Skip to main content

Reading the Guideline

In preparing the updated Guideline, the GDG adopted several key approaches to writing about autism and presenting Recommendations that (a) reflect contemporary understanding of autism and language preferences within the autistic and autism communities, and (b) reduce the need for repetition and elaboration within and across Recommendations and Good Practice Points.

Talking about autism

The term ‘Autism Spectrum Disorder (ASD)’ is used only when directly referring to DSM-5-TR (DSM-5-TR; American Psychiatric Association, 2022) or ICD-11 (World Health Organization, 2019) diagnostic criteria. Elsewhere, the Guideline refers to autism. Identity-first language (i.e., autistic) is used when referring to individuals with an autism diagnosis. The Guideline acknowledges and respects the different preferences held by members of the autism and autistic communities [e.g., ‘with autism/ASD’, ‘on the (autism) spectrum’].

Talking about practitioners

The term ‘practitioner’ is used to refer to medical, nursing, and allied health practitioners who are identified in the Guideline as having a direct role in assessment for autism. It is acknowledged that the term ‘clinician’ is also commonly used in practice and can be considered synonymous with ‘practitioner’ when reading the Guideline.

Talking about individuals, families, and other people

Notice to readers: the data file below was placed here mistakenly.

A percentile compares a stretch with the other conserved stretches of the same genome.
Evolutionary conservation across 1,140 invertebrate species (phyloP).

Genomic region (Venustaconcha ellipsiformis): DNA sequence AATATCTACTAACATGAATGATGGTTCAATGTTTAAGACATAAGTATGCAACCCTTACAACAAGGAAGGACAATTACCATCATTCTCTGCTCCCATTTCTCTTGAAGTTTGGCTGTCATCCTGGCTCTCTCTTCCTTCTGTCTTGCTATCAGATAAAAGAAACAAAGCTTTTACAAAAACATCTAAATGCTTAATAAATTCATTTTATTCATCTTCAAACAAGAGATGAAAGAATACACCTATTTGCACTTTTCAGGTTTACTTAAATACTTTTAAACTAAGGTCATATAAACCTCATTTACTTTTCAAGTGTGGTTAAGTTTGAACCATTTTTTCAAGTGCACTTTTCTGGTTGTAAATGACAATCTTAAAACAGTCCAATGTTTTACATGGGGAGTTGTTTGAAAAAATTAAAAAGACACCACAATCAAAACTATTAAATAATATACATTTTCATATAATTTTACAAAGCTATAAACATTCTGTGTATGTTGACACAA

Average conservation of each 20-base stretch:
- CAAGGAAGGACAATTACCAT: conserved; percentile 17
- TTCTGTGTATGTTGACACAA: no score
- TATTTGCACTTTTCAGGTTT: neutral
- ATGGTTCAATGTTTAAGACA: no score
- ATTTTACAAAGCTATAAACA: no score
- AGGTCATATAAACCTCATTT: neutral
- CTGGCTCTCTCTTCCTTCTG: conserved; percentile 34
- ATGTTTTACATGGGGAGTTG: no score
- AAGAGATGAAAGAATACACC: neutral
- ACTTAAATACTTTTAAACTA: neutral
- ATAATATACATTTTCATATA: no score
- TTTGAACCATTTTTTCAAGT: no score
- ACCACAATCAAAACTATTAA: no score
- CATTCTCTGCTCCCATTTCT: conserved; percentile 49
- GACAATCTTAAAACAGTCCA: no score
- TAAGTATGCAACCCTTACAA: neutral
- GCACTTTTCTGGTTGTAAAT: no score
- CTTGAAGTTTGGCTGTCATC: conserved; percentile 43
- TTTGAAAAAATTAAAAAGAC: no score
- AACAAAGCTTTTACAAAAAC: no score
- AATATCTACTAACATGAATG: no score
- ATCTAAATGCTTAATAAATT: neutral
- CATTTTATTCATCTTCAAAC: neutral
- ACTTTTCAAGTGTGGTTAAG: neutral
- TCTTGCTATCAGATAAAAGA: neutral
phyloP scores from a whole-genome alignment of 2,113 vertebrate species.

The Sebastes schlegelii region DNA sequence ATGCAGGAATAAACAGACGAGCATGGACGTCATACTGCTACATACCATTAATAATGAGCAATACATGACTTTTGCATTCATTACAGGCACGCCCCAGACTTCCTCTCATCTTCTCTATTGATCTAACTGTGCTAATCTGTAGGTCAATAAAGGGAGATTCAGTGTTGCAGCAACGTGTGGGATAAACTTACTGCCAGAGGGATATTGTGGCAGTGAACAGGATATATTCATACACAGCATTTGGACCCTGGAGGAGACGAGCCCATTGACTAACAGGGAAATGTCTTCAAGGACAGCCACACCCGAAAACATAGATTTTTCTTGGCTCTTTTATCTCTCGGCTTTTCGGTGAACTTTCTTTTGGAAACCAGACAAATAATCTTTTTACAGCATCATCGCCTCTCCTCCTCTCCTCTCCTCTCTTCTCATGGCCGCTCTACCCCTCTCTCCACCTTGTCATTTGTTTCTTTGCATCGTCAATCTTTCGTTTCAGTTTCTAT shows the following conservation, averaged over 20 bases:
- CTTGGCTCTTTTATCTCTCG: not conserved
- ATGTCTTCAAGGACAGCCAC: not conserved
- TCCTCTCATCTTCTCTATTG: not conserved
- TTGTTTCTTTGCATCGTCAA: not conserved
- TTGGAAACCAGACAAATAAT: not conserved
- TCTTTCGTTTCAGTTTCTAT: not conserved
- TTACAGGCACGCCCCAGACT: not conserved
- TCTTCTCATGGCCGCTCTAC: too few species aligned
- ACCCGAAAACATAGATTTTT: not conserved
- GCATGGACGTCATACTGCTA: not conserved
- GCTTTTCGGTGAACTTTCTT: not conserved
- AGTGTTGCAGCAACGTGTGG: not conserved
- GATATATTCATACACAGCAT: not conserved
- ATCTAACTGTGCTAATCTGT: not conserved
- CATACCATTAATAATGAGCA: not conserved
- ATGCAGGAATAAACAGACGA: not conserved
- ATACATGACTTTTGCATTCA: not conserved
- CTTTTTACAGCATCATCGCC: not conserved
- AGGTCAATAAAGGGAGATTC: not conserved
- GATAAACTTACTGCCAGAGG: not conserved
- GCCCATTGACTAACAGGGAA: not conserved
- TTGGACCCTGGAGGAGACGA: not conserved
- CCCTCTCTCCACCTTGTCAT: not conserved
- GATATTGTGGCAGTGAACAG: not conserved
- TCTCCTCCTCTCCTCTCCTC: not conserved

The term ‘client’ is used to refer to the individual accessing assessment and/or diagnostic services and any family and family-like people who are directly involved in supporting them. Some individuals will participate in the process independently, whereas others will have other people involved out of personal choice and/or due to factors such as their age or communication/cognitive abilities (e.g., partners, family and family-like people, friends). The Guideline recognises that families come in many forms, and a family unit may include one or more parents, caregivers, partners, siblings, and/or biologically related and unrelated children and adults. The Guideline recognises that concepts of parents and families are culturally bound and equally valid. In presenting Recommendations and Good Practice Points, only the ‘client’ is referred to for brevity, consistency, and to avoid assumptions regarding the nature of support an individual may seek, need, and/or desire. The exception is where taking this approach would lead to ambiguity about the role of the family and/or significant others. The term ‘client’ should be read in the holistic sense, to include the individual and other people who are relevant.